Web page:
Monday, September 10, 2012

Taking Time by Kathleen Doyle

Since you can't really take maternity leave from blogging, I asked a few friends to write posts as a help while I adjust to having a new baby. The first volunteer was the lovely Kathleen Doyle. I'm so excited to have her here and I know y'all will love what she has to say :)

Thanks to Jennie for having me here today! Good luck with your brand new baby!!

Taking Time

Writing with young children at home is, at times, an exercise in futility. You’ve heard over and over again the whole “Write Every Day!” and “Get Butt in Chair!” but there isn’t always an opportunity to do either of those things. And then you feel the guilt.

Well, stop! Stop it right now. I’ve always been a big fan of taking time off and away from the computer/pad of paper. Not everyone is cut out for the marathon days of writing, and there is nothing wrong with that. Especially if you have those young children at home.

There are going to be days when you are exhausted. Your baby just went to sleep after several hours of colicky crying that started as soon as you lay down in bed the night before. The best thing for you to do is not to sit down and churn out those words that you’re so guilty about not writing yet. The best thing you could do for you and your baby is to sleep as well. Besides, as tired as you are, those words might not make much sense.

Credit: Hunter Emkay

And this goes for those with older kids as well. I have a three year old and a six year old, both with attitudes of teenagers, and there are days when chasing both of them around the house turns my brain to mush. So, I don’t write on those days. I watch TV with the Hubs, call friends, or just go to bed. Because, while I know my words won’t be perfect (not until edits that is), I do know there are certain times when my words will be less than good. And if I’m going to write, I want to be at my best.

There’s one more thing you should do if you’re in the slumps and the guilt is gnawing at your fingers… For women, I suggest finding your very best fingernail polish and giving yourself a manicure. For men, I suggest the same thing, only without the fingernail polish… Unless you want to, and then it’s perfectly okay=) You’d be surprised how much something so simple will lift your mood.

The point of all this rambling? Don’t be so down on yourself if you can’t get to the writing every day. Take the time you need to be at your best so the words come easier. Do what you have to do to make yourself feel happier and healthier and your writing will reflect that!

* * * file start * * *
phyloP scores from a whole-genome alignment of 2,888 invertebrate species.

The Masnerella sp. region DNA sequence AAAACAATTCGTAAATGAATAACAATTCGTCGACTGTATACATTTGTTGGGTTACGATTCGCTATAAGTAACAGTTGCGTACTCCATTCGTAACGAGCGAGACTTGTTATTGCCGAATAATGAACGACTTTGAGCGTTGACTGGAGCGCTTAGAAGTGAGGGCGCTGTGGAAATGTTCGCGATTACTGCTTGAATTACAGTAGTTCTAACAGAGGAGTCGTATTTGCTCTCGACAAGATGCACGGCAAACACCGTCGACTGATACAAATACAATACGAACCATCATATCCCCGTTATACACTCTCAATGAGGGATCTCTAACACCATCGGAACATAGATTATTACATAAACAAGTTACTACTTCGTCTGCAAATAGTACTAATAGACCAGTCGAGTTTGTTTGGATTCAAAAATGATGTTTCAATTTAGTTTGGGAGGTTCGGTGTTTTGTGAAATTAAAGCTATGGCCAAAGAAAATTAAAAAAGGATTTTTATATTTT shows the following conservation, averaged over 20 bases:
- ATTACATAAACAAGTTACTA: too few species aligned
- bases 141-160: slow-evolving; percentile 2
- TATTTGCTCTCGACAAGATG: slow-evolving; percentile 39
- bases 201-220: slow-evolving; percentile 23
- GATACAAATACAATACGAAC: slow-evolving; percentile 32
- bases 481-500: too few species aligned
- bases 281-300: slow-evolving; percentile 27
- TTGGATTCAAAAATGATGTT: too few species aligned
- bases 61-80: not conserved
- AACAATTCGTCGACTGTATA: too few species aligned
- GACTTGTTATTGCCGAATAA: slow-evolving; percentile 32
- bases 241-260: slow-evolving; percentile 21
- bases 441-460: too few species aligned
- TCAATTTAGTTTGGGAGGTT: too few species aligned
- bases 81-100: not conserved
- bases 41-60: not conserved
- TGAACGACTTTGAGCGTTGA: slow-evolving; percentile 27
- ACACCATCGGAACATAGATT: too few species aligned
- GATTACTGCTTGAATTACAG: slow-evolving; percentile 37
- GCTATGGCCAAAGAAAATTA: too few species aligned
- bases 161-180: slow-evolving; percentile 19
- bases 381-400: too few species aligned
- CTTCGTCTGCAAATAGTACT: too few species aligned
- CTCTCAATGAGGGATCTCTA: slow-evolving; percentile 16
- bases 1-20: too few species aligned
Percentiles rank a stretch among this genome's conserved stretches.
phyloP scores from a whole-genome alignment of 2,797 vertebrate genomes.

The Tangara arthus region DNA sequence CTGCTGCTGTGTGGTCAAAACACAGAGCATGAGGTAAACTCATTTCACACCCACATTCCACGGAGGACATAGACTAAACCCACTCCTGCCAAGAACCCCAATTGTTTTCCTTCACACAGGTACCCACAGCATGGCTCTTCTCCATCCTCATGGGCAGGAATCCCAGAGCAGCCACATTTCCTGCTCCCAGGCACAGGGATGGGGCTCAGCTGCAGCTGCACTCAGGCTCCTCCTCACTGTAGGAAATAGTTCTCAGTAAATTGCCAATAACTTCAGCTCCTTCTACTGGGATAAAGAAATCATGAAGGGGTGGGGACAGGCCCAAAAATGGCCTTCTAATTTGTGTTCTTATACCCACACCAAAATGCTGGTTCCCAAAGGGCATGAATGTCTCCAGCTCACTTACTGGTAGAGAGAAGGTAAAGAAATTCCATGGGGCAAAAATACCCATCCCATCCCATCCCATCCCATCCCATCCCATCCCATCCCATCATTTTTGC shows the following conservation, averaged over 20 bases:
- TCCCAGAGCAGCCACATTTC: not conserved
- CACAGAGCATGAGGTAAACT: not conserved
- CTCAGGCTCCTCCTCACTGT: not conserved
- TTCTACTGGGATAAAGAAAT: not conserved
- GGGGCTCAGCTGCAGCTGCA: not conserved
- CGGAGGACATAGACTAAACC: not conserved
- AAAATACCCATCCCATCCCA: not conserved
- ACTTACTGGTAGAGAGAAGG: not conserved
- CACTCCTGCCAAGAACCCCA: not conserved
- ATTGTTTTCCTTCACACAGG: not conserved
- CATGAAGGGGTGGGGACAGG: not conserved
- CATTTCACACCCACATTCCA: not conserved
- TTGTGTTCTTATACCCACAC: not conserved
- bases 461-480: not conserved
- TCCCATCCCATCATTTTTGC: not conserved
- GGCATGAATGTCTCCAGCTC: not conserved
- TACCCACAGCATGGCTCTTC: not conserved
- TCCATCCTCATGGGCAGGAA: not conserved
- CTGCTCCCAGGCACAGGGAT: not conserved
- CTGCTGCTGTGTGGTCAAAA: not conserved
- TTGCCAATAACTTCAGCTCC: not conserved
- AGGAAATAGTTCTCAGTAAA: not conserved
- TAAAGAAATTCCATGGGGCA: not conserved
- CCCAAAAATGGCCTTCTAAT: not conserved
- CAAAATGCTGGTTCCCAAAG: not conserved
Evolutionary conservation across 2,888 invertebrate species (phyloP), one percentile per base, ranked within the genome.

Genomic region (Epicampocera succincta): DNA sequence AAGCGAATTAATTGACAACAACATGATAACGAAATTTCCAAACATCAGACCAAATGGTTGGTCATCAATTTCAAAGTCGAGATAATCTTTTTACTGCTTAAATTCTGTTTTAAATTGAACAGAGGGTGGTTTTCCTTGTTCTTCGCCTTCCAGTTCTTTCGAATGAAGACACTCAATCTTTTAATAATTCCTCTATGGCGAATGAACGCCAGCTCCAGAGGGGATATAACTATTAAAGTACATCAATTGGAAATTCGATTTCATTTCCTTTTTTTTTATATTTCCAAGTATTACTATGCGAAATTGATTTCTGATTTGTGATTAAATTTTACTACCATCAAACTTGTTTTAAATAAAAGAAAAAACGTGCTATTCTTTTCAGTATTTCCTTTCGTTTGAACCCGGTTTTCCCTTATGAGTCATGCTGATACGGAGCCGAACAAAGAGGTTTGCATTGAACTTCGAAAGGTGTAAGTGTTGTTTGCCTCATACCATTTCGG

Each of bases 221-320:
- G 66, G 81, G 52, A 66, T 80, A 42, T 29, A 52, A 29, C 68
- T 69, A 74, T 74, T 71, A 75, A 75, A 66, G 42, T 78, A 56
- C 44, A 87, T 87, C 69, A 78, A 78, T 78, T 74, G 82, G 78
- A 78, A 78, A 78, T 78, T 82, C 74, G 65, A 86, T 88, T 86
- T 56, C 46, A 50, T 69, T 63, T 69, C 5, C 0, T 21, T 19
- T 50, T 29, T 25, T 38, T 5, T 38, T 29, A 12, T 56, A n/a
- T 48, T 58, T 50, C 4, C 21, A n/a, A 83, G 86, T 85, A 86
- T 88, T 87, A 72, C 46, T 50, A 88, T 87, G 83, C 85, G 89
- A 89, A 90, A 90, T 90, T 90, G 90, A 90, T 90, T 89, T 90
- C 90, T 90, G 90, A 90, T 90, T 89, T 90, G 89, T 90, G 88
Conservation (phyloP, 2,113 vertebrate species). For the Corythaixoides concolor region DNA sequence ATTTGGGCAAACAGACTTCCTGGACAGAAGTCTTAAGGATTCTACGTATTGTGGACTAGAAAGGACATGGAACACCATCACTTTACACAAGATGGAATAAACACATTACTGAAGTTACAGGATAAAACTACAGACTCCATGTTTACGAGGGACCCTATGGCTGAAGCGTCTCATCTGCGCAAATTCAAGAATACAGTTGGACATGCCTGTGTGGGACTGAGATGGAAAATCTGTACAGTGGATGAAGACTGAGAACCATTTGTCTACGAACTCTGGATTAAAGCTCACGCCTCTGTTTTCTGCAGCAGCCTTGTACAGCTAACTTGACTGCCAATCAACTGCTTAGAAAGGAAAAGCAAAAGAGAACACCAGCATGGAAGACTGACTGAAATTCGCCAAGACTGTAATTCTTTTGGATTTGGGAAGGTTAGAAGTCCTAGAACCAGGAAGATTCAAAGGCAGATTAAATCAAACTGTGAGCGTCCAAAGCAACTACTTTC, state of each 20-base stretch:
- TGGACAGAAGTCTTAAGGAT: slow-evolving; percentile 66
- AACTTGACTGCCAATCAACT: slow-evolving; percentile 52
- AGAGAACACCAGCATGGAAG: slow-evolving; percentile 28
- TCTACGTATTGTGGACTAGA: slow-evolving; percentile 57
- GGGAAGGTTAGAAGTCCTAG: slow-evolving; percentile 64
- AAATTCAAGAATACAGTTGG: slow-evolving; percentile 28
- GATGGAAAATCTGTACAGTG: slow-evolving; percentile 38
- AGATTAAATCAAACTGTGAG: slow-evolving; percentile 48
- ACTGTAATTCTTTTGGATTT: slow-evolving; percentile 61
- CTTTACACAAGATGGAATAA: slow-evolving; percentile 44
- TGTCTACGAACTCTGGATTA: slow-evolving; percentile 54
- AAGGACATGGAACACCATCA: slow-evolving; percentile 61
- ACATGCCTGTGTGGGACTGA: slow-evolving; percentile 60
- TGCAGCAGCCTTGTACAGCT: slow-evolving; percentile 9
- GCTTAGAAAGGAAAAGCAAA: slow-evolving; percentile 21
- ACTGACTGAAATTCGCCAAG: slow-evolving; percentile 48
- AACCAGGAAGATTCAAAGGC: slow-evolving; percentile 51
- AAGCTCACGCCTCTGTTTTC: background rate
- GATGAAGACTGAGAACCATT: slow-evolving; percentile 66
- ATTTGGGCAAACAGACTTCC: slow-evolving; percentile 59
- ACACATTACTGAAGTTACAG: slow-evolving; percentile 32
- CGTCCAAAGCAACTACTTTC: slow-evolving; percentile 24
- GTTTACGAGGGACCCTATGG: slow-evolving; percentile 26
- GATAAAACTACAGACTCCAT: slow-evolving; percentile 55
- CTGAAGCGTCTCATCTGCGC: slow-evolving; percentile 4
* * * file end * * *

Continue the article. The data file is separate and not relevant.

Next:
Do you feel guilty if you don’t write every day?

Kathleen is a writer of YA Paranormal Romance and Fantasy. She lives with her husband, two kids, and a cat in Southern Indiana where she spends her days watching bad sci-fi movies and reading all the books. Her writing began with poetry when she was 12 years old. As she got older, she became interested in writing stories and books. She majored in Theater in college and loves delving into the psyche of of others, figuring out what makes people tick. When she’s not reading a book, playing with her kids, or pulling her cat out of a tree you can find her on Twitter, Facebook, or her blog.


Alex J. Cavanaugh said...

I can't imagine trying to juggle writing and kids. But taking the pressure off yourself is a good idea.

Cristina said...

I totally agree on the getting sleep. I can't function if I'm not rested. Plus, not enough sleep is a health hazard ;)

What I've found for me, is writing early in the morning before the kids wake up. This way, I'm not ignoring them during the day. I get up super early 4-5 days and then take a day off to sleep in a little. So far it's been working great.

Sarah said...

This is so true. I try to write when I'm up to it too, and my writing is always better when I don't push it.

Katie Dunn said...

@Alex - It's difficult, but doable=)

@Cristina - That's a good way to go about it!

@Sarah - Mine is the same way.

Carolyn V said...

I have five kids, so making time is really important! Great post Kathleen!

Katie Dunn said...

@Carolyn - WOW!! And I thought it was hard enough with just two kids!

David P. King said...

I know I feel horribly guilty. That's what happens when you write for so long, even on days when you know you need a break. Great post, Kathleen! And thanks for hosting her, J.A. :)

Weaver said...

I didn't try writing until my kids had grown up, so I really feel for you. But the stories will keep while you're living life, so I'm glad you stressed that you need to keep your prioriies straight. As much as we love our fictional characters, they're never a replacement for the real people in our lives. And we only have so much time to spend with our kids while they're growing. So grab it while you can. There are worse things to regret in ife than missing some writing time.

Katie Dunn said...

@David - I had times when I felt guilty too. Then I looked at my kids and learned to push it aside. The guilt of not being with my kids and taking care of myself outweighs the guilt of not writing one day.

@Donna - Well said!

Kelley Lynn said...

I don't write everyday. I usually do at least a little something 'writerly' but most definitely don't write everyday.

I figure, as long as I'm living life, I'm gaining inspiration. And that can't do anything but help my writing ;)

Emily R. King said...

Great post! I don't write every day, but I try to either read or write every day. To me, reading is as good as writing. It has to be with four kids.

Cynthia said...

J.A., First, congratulations on having a new baby. I have a newborn too- he was born in May. I can relate to some of the stuff Kathleen has here. When the baby's asleep, I just want to work. But I have to remember to take it easy too.